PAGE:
Home > Episcopal Church, Health, sabbatical, St. Patrick's, Theology > Gethsemani Post 5 – On Forgiveness

Gethsemani Post 5 – On Forgiveness

***Written last week during my silent retreat ***

 

One of the aspects of writing about events in one’s life is the dredging up of difficult memories. I do not know the way the Rev. Bill Livingston addressed journaling and ambiguous loss with the St. Patrick’s flock at his workshop, although I am sure it was brilliant! In fact the one negative to this whole sabbatical time was being unable MYSELF to attend the workshops we offered by three incredible people.

As I have done some writing on our shared experiences (as well as writing about a LOT of other things in my life), I began reliving some of the mistakes I have made as the Rector of St. Patrick’s. The Katrina experience certainly taught us a lot, in the early days and since, on failure – trying things and if they don’t work, trying other things. I am not talking about that. Instead I am talking about the ways I may have let people down, not been present for them (or not present in the right way) due to the many challenging commitments I was trying to satisfy, spending perhaps too much time in the eyes of some at Camp Coast Care, or not enough in the eyes of others. I am sure in those days I was short with people, failed to listen attentively, failed to follow up pastorally, or just plain failed as their Priest. This grieves me. So….if you are one of those folks, I do hope and pray you have long since found it in your heart to forgive me. If not, I hope and pray you will commit to doing so.

Forgiveness is a two way street, of course. At each prayer office we say the Lord’s Prayer. The very heart of this prayer which Jesus taught the disciples in response to them asking Him to teach them to pray, is forgiveness. It’s a conditional prayer, I hope we all see that. “Forgive us our trespasses (sins) AS WE FORGVE those who trespass (sin) against us.” We are asking for forgiveness, and Jesus says it is ours to have, as long as we practice forgiveness ourselves. Our Lord is teaching us a very important thing about our own spiritual, and often, physical well being. When we harbor grudges, when we are unable to forgive, it impacts US, not necessarily the person who trespasses against us. They may not even know they did something, or they may not even care – this is not the point. Jesus doesn’t teach us to forgive others as long as they accept our forgiveness – the onus is on us, pun intended, to forgive so that God will also forgive us.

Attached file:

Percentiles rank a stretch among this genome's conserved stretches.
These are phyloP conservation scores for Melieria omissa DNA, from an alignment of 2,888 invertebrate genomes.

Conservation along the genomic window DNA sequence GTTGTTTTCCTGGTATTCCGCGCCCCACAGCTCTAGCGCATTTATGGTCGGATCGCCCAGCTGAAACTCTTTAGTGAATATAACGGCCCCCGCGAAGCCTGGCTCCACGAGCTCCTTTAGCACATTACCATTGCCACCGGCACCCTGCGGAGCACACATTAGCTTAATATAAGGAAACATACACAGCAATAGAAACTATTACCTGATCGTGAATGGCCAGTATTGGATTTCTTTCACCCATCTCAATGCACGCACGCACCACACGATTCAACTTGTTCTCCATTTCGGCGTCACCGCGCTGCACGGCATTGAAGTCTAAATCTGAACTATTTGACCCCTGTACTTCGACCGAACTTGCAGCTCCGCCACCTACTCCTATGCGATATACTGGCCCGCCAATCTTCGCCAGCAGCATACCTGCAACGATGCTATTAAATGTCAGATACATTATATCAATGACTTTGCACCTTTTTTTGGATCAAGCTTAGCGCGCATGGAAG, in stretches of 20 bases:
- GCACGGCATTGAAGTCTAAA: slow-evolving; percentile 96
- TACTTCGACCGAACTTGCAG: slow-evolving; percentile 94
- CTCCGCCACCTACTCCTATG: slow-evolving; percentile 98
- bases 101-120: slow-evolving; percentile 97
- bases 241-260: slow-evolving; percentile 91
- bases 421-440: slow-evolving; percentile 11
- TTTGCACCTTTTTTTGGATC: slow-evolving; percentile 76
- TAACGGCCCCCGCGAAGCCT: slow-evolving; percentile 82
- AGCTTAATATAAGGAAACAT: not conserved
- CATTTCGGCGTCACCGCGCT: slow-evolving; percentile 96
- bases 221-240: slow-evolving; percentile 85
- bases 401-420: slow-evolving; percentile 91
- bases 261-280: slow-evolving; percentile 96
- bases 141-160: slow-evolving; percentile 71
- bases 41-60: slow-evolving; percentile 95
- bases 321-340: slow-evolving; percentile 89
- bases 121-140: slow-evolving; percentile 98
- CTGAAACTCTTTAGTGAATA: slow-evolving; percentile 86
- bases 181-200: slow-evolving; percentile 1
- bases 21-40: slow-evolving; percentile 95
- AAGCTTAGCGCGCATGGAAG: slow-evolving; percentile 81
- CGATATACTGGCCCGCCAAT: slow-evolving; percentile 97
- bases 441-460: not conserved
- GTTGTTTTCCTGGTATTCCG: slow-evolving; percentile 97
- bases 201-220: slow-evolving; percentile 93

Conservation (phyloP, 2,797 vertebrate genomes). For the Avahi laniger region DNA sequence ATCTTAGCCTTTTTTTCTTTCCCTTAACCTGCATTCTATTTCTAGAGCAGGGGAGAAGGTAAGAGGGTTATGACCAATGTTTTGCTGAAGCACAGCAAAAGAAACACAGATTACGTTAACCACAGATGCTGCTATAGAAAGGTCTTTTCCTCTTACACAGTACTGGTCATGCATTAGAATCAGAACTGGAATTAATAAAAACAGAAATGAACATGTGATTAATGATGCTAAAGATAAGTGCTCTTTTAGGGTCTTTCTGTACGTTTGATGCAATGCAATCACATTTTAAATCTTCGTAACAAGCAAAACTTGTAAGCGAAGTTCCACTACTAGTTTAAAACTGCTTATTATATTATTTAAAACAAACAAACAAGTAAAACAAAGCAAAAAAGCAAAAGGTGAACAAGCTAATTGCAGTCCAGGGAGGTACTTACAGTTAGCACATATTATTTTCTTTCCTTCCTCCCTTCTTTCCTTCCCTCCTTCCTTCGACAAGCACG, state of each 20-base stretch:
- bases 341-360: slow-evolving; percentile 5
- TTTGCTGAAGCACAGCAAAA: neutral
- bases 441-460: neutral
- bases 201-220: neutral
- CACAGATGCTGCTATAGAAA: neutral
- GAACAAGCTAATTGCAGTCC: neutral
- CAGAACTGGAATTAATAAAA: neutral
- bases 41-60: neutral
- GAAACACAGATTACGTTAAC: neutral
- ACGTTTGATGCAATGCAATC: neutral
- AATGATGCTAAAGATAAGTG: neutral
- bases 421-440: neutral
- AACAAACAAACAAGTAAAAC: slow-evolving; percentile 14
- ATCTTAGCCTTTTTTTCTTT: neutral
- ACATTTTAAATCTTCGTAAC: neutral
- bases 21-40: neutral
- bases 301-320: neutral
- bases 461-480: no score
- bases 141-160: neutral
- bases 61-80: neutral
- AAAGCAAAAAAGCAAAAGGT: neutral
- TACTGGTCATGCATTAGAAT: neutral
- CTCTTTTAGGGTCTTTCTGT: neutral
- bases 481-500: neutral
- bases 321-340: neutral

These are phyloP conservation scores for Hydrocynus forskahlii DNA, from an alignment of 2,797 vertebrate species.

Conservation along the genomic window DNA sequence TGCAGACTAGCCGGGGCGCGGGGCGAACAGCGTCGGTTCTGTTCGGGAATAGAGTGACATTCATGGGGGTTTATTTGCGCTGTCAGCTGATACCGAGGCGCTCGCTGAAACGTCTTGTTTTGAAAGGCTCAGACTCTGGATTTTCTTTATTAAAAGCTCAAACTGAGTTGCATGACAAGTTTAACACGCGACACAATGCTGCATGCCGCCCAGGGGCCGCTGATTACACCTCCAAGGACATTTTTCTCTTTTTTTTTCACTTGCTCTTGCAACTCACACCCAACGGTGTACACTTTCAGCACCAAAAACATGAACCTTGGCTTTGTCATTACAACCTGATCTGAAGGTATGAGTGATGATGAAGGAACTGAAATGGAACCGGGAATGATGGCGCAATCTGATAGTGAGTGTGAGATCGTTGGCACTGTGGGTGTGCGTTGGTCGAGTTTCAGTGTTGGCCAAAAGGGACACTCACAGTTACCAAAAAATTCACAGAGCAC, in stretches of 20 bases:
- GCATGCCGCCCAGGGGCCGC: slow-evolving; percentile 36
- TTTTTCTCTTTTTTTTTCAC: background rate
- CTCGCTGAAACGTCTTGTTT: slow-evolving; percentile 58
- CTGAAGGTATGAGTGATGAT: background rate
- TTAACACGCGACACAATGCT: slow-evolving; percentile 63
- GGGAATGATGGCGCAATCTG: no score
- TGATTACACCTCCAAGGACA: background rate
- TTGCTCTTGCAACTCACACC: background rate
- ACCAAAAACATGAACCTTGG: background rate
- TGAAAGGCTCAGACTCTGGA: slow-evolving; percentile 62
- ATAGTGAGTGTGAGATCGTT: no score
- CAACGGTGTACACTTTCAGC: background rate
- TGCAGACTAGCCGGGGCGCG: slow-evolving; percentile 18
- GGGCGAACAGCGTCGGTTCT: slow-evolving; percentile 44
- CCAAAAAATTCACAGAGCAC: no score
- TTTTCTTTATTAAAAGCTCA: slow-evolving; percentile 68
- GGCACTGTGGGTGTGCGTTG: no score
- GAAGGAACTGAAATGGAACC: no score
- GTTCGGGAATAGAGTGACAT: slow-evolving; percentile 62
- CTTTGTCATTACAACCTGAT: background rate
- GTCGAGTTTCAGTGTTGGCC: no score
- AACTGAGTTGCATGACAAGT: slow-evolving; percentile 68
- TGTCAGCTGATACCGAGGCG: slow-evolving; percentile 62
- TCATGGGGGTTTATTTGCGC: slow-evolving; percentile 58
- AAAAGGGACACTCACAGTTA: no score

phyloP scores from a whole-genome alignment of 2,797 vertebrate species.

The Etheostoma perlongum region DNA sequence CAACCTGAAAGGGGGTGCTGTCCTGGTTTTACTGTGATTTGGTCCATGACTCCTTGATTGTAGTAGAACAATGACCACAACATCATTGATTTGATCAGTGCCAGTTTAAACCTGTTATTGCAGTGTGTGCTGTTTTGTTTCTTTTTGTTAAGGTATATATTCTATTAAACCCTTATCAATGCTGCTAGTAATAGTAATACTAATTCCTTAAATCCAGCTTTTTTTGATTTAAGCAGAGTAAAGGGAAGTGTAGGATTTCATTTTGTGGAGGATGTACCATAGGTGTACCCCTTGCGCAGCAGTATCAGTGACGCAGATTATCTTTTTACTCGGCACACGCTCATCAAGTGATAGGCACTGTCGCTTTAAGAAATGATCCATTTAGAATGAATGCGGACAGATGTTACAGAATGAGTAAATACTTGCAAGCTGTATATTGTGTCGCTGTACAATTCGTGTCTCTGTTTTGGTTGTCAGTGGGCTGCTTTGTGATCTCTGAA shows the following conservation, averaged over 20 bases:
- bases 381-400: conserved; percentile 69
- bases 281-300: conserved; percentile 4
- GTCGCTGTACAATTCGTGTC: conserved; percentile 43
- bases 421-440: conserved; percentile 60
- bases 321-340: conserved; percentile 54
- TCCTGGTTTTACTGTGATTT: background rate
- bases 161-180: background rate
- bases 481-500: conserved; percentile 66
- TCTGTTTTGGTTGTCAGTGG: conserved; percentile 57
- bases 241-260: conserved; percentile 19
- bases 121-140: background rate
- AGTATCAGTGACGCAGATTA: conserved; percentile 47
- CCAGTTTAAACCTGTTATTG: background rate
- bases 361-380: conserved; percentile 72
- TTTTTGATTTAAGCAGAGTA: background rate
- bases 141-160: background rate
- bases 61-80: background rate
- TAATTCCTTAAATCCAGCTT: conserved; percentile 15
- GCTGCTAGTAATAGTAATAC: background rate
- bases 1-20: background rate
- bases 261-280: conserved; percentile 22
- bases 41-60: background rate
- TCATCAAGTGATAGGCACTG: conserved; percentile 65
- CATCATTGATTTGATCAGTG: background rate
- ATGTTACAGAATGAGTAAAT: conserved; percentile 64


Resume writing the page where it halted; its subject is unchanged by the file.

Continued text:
Priests are human too. Undoubtedly I have hurt feelings, disappointed folks, angered some, puzzled others. In all those things, I ask your forgiveness.

And I offer my forgiveness also up to God. In revisiting some of the post-Katrina madness, it brought to the surface some of my own old wounds, where I was treated poorly or even meanly. In my heart of hearts, I truly forgive those who “trespassed against me”. I release any grudges or ill will, I harbor no resentment nor will I keep bad feelings in my heart towards anyone, even if sometimes it feels better to do so. For the book of Hebrews warns us against such, saying allowing a bitter root to grow within us will do us much harm. Will do US much harm.

Forgive me. I forgive also. Let us be about the practice of forgiveness. This practice does not, at all, imply we allow ourselves to be abused or mistreated. It does say we must work towards a place where we can forgive while at the same time not allowing such behavior, not supporting it in any way. Forgiveness doesn’t do that, but it does free us to be God’s children, knowing we too are forgiven.

Thanks to M. Basil Pennington who got me thinking about all this while reading one of his books.

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